A couple of non-fiction DNFs

>> Saturday, April 12, 2014

Two books that sounded fascinating, but ended up being a disappointment.

TITLE: Amber, Furs and Cockleshells: Bike Rides with Pilgrims and Merchants
AUTHOR: Anne Mustoe

Mustoe is a keen cyclist and in Amber, Furs and Cockleshells we get an account of some of her travels. Each of the three items in the title describes one of the trails she describes in this book. First is the Amber Route (quite simply, the route through which amber from the Baltic was traded south towards the Mediterranean). That's about as far as I got. I missed the Santa Fe Trail (across the Western USA), where I assume furs were traded, as well as the route of the Pilgrimage to Santiago de Compostela, in Northwestern Spain (pilgrims would carry a cockleshell as a symbol that they'd done the pilgrimage).

I stopped reading after about 60 pages, halfway through the Amber Route. The problem was that although the locations Mustoe was cycling through must have been amazing, she wasn't making them come alive. Nor was she providing any of the other things that could make a travel book interesting, whether it's providing insightful cultural commentary or comedy. I find that in travel books the narrator is just as important as the subject matter, and Mustoe was a really bland one. I didn't hate this book, it just bored me.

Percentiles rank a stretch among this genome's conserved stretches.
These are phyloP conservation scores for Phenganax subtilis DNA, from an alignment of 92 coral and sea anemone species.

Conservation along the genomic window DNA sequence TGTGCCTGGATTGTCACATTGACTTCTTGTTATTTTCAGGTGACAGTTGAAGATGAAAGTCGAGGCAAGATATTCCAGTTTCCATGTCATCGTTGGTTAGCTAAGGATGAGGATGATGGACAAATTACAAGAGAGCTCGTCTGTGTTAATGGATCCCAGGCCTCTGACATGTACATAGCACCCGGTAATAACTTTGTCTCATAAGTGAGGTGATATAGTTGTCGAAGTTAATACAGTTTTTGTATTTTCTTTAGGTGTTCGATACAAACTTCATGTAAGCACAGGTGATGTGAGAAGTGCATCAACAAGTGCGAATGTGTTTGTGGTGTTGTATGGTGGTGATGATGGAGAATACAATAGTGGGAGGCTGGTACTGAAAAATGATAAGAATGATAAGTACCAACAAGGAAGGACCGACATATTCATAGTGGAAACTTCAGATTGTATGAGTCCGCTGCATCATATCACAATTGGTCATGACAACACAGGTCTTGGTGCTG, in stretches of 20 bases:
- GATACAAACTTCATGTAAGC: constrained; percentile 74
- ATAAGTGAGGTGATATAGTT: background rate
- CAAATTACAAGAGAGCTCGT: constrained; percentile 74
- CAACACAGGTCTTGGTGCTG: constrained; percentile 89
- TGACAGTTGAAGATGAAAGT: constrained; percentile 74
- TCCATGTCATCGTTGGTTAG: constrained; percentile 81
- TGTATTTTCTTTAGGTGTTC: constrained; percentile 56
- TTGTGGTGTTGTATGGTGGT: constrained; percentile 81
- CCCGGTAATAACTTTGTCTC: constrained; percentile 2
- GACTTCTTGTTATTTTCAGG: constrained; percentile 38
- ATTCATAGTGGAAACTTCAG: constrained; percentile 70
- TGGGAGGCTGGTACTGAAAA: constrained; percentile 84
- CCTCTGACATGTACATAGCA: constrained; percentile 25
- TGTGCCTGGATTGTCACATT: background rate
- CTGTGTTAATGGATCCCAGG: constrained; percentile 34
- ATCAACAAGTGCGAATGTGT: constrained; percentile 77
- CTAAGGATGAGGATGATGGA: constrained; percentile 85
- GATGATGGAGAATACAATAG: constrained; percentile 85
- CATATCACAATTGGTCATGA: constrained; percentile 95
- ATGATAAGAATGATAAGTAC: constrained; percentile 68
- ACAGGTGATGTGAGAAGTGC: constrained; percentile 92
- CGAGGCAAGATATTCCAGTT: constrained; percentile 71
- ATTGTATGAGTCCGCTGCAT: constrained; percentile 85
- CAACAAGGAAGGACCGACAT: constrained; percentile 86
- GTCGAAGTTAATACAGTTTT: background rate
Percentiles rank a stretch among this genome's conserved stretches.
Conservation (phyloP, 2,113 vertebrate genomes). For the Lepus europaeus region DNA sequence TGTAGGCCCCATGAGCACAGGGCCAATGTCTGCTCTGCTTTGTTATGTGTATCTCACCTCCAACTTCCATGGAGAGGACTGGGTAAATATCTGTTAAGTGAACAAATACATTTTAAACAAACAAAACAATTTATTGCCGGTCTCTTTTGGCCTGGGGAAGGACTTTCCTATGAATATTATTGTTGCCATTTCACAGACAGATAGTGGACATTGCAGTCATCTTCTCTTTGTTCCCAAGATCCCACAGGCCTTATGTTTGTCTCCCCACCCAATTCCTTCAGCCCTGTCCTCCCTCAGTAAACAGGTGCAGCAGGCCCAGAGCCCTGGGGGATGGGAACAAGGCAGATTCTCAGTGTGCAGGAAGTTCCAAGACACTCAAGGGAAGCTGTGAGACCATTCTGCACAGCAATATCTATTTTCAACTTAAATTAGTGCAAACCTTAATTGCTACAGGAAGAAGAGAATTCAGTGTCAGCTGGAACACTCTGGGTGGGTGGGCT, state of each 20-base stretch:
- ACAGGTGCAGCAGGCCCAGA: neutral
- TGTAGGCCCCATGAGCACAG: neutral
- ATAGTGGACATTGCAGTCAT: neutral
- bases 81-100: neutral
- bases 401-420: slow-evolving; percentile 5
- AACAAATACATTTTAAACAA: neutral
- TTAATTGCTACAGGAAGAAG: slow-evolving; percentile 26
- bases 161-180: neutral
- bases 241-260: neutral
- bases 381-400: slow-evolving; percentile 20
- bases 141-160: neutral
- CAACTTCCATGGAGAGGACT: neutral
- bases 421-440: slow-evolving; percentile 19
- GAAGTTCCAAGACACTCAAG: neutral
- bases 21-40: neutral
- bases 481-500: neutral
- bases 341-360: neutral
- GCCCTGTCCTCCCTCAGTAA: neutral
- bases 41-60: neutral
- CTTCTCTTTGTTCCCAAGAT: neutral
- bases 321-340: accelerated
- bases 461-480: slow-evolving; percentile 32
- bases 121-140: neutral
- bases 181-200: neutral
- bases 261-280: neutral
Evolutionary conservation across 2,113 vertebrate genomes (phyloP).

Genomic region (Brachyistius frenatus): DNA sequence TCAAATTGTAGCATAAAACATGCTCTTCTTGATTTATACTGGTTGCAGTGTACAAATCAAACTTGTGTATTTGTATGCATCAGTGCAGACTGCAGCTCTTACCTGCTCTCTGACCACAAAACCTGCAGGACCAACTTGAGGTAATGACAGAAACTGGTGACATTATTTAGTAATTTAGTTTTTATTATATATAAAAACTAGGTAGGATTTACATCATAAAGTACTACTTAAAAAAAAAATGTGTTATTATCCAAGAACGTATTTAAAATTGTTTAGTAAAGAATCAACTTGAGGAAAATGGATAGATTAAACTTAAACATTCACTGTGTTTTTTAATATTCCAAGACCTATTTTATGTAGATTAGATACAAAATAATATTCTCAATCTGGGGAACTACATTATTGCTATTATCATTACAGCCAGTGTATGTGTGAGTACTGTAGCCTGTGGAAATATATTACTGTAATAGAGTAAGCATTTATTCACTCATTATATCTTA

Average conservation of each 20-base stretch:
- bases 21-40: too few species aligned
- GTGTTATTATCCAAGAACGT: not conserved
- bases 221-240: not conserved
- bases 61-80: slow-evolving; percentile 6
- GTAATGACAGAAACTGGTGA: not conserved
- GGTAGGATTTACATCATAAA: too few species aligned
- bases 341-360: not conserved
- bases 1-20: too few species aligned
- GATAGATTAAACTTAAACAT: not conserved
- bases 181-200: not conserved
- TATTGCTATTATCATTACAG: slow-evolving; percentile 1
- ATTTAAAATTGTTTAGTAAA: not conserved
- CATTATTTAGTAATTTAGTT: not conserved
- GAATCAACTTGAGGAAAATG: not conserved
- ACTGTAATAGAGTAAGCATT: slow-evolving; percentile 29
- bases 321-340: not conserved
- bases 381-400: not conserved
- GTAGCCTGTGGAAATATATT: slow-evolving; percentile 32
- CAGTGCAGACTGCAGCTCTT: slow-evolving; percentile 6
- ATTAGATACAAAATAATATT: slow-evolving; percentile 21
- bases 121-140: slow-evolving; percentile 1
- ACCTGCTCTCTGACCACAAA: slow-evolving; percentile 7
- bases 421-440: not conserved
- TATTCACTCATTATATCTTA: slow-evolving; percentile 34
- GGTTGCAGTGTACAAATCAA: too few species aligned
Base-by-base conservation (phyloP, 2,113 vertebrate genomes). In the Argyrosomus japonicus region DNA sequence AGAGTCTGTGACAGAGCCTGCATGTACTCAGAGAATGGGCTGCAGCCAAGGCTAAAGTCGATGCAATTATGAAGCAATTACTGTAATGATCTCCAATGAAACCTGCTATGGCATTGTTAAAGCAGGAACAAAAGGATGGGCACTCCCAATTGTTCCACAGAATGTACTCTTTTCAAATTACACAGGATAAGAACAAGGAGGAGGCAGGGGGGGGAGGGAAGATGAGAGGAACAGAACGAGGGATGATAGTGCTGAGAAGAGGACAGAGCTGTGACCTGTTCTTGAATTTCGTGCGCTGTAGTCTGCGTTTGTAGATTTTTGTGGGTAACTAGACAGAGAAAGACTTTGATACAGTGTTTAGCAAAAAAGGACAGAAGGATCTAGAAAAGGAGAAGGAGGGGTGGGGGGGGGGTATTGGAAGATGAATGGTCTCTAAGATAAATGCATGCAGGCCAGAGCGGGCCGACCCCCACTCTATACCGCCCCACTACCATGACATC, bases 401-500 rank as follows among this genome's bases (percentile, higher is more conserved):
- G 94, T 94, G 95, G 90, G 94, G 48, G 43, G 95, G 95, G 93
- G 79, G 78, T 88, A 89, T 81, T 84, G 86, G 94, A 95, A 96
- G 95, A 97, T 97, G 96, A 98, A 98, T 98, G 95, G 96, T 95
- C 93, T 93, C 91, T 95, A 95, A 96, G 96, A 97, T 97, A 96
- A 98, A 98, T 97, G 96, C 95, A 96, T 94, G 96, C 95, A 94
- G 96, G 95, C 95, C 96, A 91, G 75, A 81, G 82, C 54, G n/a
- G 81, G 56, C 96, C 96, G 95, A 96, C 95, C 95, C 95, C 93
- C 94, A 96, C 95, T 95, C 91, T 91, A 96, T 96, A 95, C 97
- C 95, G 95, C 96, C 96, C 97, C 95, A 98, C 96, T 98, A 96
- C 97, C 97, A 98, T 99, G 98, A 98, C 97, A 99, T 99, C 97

TITLE: Married To A Bedouin
AUTHOR: Marguerite van Geldermalsen

The author visited Petra in the late 70s and fell in love with a man she met there, a Bedouin. She lived there with him and his family until his death, 24 years later. I thought it'd be interesting to read, having just visited Petra, especially to see how how it's changed over the years.

I didn't get very far into it. After the initial visit where she meets the future husband, the author is invited back by him to attend a Bedouin wedding. The bride is a young girl the author describes as maybe 13, who's marrying a man much older than her. Everyone readily tells van Geldermalsen that the girl doesn't want to marry him, or even like him, but he has paid a very good bride price. So then, through all the wedding preparations, while van Geldermalsen prattled on about the dresses and how they applied kohl on her eyes and henna on her hands, and how pretty everyone looked, I couldn't stop thinking that the girl next to her was about to get raped with everyone's connivance. And all van Geldermalsen will do is describe her as sullen and grumpy (well, you would be, if you were about to get raped) and then blithely go about enjoying the party. It did not endear me to her, and I didn't feel like continuing to read.



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